IT security pros see the growing number of flaws in web browsers as their biggest endpoint security challenge, according to recent research from Malwarebytes.
In a survey of 685 IT decision-makers conducted by Lawless Research, LLC, 72 percent of respondents said the rising number of exploitable vulnerabilities made security difficult, particularly in companies with 1,000 or more endpoints.
A wide majority of companies — 82 percent — have been the victim of at least one online attack in the past year, reflecting what Malwarebytes called a “worrying trend” — the average company experienced three attacks. And, help desks and employee productivity took major hits as a result.
Also reflecting a growing sentiment in the security industry, 84 percent of survey respondents said that traditional anti-virus falls short in the face of modern threats. As a result, it appears that those with dominion over security budgets are mulling or adopting a layered approach — 76 percent of the businesses in the survey will deploy multiple endpoint solutions in 2015.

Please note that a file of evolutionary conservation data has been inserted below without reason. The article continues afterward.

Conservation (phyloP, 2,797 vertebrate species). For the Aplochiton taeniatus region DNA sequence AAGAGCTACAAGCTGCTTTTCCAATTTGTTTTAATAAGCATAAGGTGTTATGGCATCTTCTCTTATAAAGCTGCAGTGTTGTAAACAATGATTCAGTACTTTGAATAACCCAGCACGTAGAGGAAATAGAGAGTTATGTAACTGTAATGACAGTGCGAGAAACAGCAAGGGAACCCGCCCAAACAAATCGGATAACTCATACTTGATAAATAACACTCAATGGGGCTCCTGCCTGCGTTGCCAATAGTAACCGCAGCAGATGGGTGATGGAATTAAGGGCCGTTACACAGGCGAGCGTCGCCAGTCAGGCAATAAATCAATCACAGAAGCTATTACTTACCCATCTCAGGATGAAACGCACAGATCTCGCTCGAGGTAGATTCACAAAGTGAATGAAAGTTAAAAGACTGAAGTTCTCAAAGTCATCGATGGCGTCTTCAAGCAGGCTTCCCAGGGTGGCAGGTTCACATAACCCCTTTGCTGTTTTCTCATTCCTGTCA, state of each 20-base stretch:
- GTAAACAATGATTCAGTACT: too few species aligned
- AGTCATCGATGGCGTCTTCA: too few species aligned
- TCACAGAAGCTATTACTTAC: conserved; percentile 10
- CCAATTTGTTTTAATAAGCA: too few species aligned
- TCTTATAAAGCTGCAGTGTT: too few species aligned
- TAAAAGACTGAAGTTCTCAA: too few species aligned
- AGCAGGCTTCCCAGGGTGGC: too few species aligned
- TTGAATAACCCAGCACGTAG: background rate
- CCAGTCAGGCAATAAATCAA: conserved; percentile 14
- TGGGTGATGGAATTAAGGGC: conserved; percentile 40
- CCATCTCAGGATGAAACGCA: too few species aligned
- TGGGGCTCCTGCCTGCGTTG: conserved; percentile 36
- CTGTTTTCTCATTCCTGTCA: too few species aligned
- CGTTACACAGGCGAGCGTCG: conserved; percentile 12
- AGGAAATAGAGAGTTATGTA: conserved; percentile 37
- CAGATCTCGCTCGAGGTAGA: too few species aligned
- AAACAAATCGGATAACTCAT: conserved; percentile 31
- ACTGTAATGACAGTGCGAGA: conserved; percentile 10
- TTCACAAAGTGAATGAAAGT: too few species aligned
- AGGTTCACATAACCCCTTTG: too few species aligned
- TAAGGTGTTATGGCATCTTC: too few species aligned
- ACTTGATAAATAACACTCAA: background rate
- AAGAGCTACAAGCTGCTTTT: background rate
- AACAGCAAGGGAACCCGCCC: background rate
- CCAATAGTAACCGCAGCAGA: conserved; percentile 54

Adam Kujawa, head of Malware Intelligence at Malwarebytes, told SCMagazine.com in an email correspondence that the traditional anti-virus approach — detect only what has been seen — “was still mostly effective” five to ten years ago since one type of malware would emerge, “then spread through the internet.”
Once it had been seen “then you're likely to see the same thing somewhere else,” he said. “This made the job relatively easy.”
Not so today as amateur malware developers have given way to “software development firms running in the cybercrime underground.”
They have a production methodology and a release cycle and once the malware is detected, “it's only a short time before a new variant is pushed out that evades detection,” Kujawa explained.
Infecting systems has also become easier with users becoming victims, “simply by surfing your favorite sites unprotected.”